I’m the chairman of the bored.
I bore myself to sleep at night
I bore myself in broad daylight.
Thus wrote the great Iggy Pop, summing up the malaise of punk in the late 70s, intent on rebelling against anything vaguely establishment.
These days I wonder if young people actually know what boredom is. Oh, they still say, ‘I’m bored!’, but they aren’t. They don’t know the meaning of the word. They don’t know the crushing boredom of a wet Sunday afternoon in the early 70s. Nothing on TV (literally nothing, as the TV turned off at lunchtime, just the test card until tea time), no computer or mobile to text a friend.
Even going out was boring. There was nothing in Chichester for a growing lad. The swimming pool, (now Carluccios) the cinema, (now Next) but you needed money for these things. There was my bike, the countryside, the woods… and that was it.
Of course, Things have changed for the better for our young people. There is so much more for them to get involved with, and families these days are much more conscious of the need for family time to be for all. No-one these days would leave their children in the car with a bag of crisps and a bottle of coke whilst they went to the pub, but in the 70s they did, and it was OK (kind of)!
Modern humans spend virtually no time on inward-directed thought, and not solely because we’re too busy: in one US survey, 95% of adults said they’d found time for a leisure activity in the previous 24 hours, but 83% said they’d spent zero time just thinking. In further experiments, older people, and those who rarely used smartphones, got similar results. Meanwhile, those given the chance to do something outward-directed, such as reading, enjoyed it far more. And when 42 people got to choose between sitting doing nothing and giving themselves electric shocks, two-thirds of men and a quarter of women chose the latter!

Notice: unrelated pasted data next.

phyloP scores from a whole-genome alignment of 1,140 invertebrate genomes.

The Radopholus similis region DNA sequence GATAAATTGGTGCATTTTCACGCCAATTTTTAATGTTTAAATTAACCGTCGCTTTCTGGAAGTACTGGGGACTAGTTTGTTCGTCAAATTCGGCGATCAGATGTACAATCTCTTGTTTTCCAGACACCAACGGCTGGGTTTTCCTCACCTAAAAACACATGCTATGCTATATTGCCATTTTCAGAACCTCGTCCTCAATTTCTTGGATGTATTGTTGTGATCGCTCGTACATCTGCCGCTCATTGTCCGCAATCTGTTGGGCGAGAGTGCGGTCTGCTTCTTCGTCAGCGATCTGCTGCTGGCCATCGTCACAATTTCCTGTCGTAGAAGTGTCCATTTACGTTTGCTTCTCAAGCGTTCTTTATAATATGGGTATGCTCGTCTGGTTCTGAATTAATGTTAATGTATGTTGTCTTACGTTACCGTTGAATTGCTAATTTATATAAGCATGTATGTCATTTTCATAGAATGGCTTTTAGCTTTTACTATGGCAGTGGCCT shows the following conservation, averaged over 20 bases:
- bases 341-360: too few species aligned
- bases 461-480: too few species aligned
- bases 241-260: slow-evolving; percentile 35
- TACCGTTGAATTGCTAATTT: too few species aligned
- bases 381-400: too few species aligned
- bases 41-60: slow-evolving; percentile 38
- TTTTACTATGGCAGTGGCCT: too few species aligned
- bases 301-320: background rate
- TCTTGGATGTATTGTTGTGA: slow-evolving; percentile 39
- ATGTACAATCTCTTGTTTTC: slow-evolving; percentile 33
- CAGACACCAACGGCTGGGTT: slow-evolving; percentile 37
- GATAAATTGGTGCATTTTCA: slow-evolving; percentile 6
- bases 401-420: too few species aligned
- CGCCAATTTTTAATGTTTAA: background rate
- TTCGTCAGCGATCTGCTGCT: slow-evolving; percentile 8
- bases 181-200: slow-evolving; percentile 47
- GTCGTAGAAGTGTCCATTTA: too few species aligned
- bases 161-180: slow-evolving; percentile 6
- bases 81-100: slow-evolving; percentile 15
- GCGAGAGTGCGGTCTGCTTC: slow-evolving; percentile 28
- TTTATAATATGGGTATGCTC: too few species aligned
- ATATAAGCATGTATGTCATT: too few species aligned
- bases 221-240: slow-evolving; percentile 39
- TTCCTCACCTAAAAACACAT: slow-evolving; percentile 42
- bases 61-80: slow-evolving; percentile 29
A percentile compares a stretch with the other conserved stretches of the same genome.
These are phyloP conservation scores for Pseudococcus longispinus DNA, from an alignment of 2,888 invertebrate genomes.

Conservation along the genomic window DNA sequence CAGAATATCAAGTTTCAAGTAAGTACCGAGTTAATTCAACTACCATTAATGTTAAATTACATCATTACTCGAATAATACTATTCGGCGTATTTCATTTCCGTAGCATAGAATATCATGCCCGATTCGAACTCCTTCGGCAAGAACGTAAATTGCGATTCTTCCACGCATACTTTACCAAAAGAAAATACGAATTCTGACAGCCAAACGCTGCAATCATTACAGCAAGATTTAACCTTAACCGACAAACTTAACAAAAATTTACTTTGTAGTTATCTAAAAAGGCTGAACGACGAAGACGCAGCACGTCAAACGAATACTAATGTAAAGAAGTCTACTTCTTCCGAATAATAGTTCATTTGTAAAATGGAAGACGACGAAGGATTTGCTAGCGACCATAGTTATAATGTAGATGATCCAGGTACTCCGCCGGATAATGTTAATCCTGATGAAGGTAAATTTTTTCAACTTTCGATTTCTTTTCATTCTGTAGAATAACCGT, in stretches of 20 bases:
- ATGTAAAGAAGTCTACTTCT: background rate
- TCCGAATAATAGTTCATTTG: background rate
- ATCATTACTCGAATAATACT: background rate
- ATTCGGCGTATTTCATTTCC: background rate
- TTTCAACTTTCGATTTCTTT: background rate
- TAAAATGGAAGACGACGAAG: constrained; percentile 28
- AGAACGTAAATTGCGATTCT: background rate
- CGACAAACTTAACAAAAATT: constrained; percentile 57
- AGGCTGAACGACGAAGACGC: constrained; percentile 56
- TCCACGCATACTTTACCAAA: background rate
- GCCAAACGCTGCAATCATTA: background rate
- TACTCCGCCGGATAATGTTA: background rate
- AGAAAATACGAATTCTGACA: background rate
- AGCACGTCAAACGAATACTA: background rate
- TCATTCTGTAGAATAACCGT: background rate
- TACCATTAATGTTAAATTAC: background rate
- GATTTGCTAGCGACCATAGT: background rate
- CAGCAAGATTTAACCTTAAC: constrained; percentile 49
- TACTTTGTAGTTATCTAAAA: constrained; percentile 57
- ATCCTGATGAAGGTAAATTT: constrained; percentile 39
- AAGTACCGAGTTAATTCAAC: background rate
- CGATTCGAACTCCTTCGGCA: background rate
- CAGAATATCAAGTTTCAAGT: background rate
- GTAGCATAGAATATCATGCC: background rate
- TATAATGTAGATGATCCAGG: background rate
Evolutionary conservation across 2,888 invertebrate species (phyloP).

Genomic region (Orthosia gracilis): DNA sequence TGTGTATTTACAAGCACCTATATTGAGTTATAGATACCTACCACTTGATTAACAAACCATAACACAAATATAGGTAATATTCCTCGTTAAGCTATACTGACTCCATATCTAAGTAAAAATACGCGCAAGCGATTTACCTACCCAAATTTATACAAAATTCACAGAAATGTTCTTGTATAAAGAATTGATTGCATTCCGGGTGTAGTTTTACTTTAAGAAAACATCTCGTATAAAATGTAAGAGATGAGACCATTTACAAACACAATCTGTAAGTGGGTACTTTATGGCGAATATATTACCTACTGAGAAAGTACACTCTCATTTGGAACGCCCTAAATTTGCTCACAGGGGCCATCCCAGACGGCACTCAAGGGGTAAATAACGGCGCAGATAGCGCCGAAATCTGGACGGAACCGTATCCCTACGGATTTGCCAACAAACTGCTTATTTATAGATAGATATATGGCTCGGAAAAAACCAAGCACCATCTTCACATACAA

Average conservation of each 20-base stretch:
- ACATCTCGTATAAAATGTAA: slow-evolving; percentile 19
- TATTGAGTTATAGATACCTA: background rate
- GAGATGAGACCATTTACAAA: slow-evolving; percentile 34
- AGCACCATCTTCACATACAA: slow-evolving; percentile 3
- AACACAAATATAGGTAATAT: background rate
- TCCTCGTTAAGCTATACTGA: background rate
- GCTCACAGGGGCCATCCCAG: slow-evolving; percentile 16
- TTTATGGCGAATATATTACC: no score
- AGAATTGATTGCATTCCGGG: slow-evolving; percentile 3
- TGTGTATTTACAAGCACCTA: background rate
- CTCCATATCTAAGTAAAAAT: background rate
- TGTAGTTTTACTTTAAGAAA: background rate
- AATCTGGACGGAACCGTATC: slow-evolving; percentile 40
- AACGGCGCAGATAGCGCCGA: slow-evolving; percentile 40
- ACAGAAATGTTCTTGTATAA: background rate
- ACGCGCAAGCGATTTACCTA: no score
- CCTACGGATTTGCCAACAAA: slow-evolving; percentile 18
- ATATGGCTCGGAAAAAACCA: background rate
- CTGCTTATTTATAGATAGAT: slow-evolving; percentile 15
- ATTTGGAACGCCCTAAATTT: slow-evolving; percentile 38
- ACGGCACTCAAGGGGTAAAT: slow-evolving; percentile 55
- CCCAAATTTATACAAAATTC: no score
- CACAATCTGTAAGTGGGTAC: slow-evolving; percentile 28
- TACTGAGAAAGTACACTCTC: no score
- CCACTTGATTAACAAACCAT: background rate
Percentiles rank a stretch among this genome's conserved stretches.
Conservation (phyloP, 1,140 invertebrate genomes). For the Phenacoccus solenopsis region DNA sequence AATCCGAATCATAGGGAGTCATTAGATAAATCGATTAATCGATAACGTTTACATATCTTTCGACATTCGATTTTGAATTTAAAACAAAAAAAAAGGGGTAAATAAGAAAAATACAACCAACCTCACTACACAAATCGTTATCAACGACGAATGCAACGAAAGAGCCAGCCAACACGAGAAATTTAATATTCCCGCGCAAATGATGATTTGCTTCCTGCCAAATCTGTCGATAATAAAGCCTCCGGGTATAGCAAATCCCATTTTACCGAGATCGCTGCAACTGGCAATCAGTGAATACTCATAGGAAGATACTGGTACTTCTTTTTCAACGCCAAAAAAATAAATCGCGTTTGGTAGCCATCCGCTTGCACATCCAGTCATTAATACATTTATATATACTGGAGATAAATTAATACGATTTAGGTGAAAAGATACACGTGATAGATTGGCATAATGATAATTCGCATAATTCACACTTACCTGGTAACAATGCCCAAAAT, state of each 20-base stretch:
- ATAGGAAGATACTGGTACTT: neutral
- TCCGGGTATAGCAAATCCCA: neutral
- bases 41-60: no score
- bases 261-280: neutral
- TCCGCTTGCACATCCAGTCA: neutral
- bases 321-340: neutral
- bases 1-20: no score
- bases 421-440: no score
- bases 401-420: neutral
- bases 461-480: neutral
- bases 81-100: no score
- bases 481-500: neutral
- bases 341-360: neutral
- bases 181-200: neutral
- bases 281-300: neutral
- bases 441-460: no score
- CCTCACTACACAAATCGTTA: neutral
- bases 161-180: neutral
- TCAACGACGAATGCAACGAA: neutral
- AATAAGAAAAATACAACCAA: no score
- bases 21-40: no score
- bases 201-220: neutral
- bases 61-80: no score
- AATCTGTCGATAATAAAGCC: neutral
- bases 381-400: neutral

We often speak of emails, tweets and texts as if they’re annoyances that we’d eliminate if we could. Yet the truth, of course, is that half the time we’re desperate to be distracted, and gladly embrace the interruption.
If I sound like a moany old wot not, it is only because I genuinely think that we are missing out on something. Being bored is not a waste of time, it is a doorway. Having nothing to do is not a failure, it is an opportunity to be creative.
“All of humanity’s problems stem from man’s inability to sit quietly in a room alone.” Blaise Pascal wrote this in his theological and philosophical collection Pensées (literally thoughts) not in the 1970s but in the 17th century. If only we could find the time to be bored, to be still, who knows where humanity could go. Who knows where the journey to the inward mind could take us.
Of course, many of us Christians already feel guilty that we don’t spend enough time being still in prayer, and now I am suggesting you find time to do nothing at all. ‘Chance would be a fine thing,’ I can almost hear you saying. I suppose what I am getting at is that the nothing, the empty room, the boredom is merely the portal for thinking, thoughts, the inner journey, the place where ideas are given life, where fantasies are enjoyed and savoured, where we discover ourselves and our souls most fully, and, I would suggest, where we may most easily hear the still small voice of God.
I was so delighted when Mother Theresa was canonised recently. I read a mantra that she used often used to repeat…
The fruit of silence is prayer.
The fruit of prayer is faith.
The fruit of faith is love.
The fruit of love is service.
The fruit of service is peace.
Go home, switch of the television set and do something boring. Stare at the wall and think. It is the path to peace.
P.S. In case this is just too boring, why not watch Iggy Pop here…